Bulloch v. United States

During the Upshot-Knothole series of tests in March and June of 1953, there were several blasts that deposited radioactive debris on the downwind towns. During this time approximately 18,000 to 20,000 sheep had been transported by train across Nevada from winter range to the lambing yards at Cedar City in Iron County. These sheep were exposed to large quantities of radioactive fallout from the Upshot-Knothole series. The animals had been eating radioactive grass which caused there to be burns on their faces and lips. Soon ewes began miscarrying in large numbers. When adult sheep were having clumps of wool sloughed off at the lambing yard it exposed blisters. Those lambs that did come to term were stillborn with grotesque deformities or born so weak they were unable to nurse. Ranchers lost approximately a third of their herd. The AEC was aware of the loss of sheep and in an attempt to prevent adverse public reaction, issued a press release attributing the deaths to "unprecedented cold weather."

The ranchers and their veterinary investigator believed that radiation poisoning was the cause. Steven Brower, an Iron County agricultural agent had been given a Geiger counter by the AEC. When he visited the sheep pens, he reported the "needle on my meter went off scale. We picked up high counts on the thyroid and on the top of the head, and there were lesions and scabs on the mouths and noses of the sheep." The AEC sent out teams of radiation experts to Cedar City to examine the animals, but the dead carcasses had already been destroyed. The AEC had its scientists rewrite their filed reports eliminating any references to any speculation about radiation damage or effects. Ranchers lost a quarter of a million dollars because of the dead sheep. Brower was told "that AEC could under no circumstances allow the precedent to be set in court or otherwise that AEC was liable or responsible for payment for radiation damage to either animals or humans."

The ranchers of Iron County brought five lawsuits against the government in 1955-1956. They alleged that atmospheric testing of nuclear devices in the spring of 1953 caused damage to their herds. The ranchers were represented by Dan Bushnell, a young lawyer who believed that the truth would win in the end.

The first case, Bulloch v. United States, came before the court of Judge Sherman Christensen in September 1956. Bulloch served as a representative for the other ranchers. Unfortunately for the plaintiffs, the technical data from government studies and testimony from government veterinarians regarding radiation damage gathered by the AEC was not presented. The government provided expert witness testimony that radiation damage could not have been the cause or a contributing cause to the sheep death. The government lawyers argued that other factors, including "inadequate feeding, unfavorable winter range conditions, and infectious diseases" caused the deaths. Bushnell tried to convince Judge Christensen that the government was covering up any unfavorable information in order to protect itself and the testing program. In the end the judge ruled that the government was negligent in monitoring the tests, but he also ruled in favor of the government on the issue of whether damage occurred as a result of the atomic testing.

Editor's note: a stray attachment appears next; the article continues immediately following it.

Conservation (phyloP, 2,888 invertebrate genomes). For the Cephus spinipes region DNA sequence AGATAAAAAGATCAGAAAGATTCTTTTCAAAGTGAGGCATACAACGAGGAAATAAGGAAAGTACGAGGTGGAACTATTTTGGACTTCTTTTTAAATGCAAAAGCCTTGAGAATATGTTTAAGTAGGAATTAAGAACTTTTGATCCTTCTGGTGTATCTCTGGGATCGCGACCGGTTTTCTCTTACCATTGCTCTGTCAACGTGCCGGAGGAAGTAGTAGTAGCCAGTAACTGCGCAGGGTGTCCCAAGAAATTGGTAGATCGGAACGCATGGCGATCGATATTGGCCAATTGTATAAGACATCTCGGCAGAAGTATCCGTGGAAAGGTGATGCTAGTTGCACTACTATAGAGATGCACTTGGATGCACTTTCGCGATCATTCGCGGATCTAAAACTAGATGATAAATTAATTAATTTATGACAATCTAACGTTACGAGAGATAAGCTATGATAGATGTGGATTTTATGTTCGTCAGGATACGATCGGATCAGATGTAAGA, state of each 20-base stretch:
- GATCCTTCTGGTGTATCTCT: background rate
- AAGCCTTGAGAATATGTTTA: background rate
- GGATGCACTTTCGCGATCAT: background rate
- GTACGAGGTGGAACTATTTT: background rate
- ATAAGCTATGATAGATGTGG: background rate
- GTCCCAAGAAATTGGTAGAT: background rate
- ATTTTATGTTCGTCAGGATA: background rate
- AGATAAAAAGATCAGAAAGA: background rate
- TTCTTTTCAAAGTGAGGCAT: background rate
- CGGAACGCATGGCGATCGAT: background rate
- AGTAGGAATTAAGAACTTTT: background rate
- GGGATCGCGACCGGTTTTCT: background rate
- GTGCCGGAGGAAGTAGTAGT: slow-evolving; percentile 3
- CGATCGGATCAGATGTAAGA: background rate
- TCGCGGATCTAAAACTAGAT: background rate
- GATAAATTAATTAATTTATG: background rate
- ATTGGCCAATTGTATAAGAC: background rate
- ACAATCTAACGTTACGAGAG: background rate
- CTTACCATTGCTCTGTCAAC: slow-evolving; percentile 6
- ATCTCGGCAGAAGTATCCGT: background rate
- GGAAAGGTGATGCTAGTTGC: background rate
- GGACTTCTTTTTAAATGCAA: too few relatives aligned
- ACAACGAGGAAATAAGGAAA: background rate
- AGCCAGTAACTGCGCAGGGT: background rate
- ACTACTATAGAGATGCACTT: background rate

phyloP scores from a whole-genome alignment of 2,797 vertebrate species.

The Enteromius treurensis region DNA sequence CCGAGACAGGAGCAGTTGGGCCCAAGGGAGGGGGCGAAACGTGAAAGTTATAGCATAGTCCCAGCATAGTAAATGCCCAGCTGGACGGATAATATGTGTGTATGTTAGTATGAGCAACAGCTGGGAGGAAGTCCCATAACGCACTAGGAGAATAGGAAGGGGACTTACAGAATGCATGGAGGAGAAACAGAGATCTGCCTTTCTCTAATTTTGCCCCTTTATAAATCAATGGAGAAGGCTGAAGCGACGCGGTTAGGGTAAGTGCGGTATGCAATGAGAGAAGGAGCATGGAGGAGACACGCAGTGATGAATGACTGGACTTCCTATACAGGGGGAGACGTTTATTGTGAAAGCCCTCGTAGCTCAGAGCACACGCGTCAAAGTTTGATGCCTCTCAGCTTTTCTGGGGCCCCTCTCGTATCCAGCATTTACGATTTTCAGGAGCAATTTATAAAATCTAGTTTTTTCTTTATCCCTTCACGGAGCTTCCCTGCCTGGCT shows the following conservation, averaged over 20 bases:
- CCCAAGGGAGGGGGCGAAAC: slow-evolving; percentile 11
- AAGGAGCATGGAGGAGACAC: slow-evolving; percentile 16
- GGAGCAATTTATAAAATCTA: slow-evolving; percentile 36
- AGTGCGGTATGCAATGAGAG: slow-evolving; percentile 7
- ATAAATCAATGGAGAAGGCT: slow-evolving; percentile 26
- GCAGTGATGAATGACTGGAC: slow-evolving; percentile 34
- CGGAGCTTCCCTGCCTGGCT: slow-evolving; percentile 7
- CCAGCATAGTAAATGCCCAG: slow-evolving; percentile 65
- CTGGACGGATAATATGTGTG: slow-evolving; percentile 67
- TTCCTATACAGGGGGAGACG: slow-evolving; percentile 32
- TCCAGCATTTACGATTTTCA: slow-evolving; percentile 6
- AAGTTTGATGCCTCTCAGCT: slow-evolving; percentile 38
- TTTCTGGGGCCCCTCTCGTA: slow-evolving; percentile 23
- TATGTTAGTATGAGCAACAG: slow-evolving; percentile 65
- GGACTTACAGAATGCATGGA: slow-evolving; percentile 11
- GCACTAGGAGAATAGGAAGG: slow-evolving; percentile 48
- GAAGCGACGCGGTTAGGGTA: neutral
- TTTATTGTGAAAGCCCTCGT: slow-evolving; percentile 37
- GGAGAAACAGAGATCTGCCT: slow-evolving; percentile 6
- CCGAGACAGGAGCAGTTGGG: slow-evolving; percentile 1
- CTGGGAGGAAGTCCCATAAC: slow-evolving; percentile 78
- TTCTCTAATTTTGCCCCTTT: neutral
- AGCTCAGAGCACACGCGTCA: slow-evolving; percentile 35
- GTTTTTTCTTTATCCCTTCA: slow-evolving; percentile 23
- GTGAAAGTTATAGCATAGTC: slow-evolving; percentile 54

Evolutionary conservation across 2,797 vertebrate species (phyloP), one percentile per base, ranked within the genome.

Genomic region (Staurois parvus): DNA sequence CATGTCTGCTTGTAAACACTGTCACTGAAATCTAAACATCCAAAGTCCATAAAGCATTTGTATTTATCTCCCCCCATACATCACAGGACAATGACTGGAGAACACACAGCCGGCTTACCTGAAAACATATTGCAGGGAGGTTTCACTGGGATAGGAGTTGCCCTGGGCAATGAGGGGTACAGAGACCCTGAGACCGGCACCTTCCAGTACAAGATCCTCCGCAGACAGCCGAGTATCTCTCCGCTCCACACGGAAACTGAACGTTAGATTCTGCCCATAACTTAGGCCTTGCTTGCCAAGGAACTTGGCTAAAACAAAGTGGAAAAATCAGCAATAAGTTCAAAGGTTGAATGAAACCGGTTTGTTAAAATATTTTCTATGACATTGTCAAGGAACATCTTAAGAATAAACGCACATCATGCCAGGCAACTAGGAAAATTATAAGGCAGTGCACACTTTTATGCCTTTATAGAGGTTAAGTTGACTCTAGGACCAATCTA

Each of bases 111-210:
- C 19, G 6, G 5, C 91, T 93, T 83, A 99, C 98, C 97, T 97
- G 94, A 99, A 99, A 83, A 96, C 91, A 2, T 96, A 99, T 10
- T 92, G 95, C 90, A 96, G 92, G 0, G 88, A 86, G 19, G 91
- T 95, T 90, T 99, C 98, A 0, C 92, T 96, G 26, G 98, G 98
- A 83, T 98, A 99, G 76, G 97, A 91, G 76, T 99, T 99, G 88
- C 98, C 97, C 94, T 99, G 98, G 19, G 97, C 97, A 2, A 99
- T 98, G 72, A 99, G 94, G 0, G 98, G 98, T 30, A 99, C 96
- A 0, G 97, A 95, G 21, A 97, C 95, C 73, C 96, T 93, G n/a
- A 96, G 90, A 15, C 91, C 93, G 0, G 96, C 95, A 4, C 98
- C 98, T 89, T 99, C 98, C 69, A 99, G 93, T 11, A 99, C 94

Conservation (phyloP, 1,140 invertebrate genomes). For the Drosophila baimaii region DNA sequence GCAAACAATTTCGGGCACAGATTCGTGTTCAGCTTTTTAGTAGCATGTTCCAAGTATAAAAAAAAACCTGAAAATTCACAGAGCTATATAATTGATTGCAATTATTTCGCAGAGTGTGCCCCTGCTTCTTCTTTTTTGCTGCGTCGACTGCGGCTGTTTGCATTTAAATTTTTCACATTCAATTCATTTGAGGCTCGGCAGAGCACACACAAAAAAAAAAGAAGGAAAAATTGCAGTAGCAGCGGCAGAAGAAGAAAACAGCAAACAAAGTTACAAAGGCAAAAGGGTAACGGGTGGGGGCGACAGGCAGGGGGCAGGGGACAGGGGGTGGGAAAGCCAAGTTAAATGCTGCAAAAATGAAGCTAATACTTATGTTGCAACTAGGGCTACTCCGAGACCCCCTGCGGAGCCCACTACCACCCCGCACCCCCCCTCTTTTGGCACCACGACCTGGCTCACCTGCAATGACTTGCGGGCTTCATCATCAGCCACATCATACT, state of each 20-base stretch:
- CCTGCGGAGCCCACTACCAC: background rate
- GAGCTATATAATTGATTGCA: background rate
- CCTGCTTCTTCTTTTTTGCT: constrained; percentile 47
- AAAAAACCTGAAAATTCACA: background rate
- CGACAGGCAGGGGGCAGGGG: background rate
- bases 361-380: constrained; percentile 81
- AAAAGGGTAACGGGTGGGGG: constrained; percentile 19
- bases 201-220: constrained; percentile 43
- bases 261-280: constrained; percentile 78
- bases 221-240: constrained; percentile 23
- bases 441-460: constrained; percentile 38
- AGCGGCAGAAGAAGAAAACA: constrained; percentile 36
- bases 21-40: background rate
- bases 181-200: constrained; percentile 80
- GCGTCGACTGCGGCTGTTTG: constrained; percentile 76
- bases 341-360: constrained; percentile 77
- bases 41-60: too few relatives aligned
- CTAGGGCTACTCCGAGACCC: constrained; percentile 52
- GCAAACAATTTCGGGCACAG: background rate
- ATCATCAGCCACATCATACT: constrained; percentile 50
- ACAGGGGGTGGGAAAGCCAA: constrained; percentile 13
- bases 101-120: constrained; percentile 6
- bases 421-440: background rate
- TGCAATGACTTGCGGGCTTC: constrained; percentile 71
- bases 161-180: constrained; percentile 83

In 1979, Judge Christensen reopened the suit when congressional oversight hearings uncovered weighty evidence of deception on the part of the AEC. In his fifty-six-page decision, Judge Christensen concluded that the new information demonstrated that "a species of fraud" had been committed upon the court by government lawyers and federal employees who acted "intentionally false or deceptive." He also noted that there was improper pressure put on witnesses not to testify, vital reports had been intentionally withheld and "deliberate concealment of significant facts with references to the possible effects of radiation upon the plaintiffs' sheep." He set aside his prior judgment and granted motion for a new trial.

Attorney Dan Bushnell had been waiting for more than twenty years for AEC files to become public record. He had assumed that with a new trial justice would finally be served. However, the U.S. Tenth Court of Appeals rejected Judge Christensen's findings and maintained that the material from the congressional hearings was not admissible under the rules of federal procedure. The appeals court wrote an opinion which stated that "nothing new" had been presented and it could see no reason to overturn the judgment of a twenty-five year old case. In 1986 the Supreme Court refused to hear an appeal of the circuit court decision. At this time, the original ranchers were dead or dying. Only two of the original families were still sheep ranching. Any hope of recovering the financial losses suffered by the ranchers ended with the Supreme Court decision.

The Radiation Exposure Compensation Act

Although fallout cannot be directly linked to a particular person who died or was given cancer specifically, the people of Iron County are convinced that the nuclear tests conducted in Nevada are the cause of the cancer epidemic that hit the area. There is a statistical link between radiation exposure and tumors. The people of the area also blame infertility, miscarriages, and birth defects on living downwind of the nuclear tests. There is also a concern for how future generations of the area will be affected.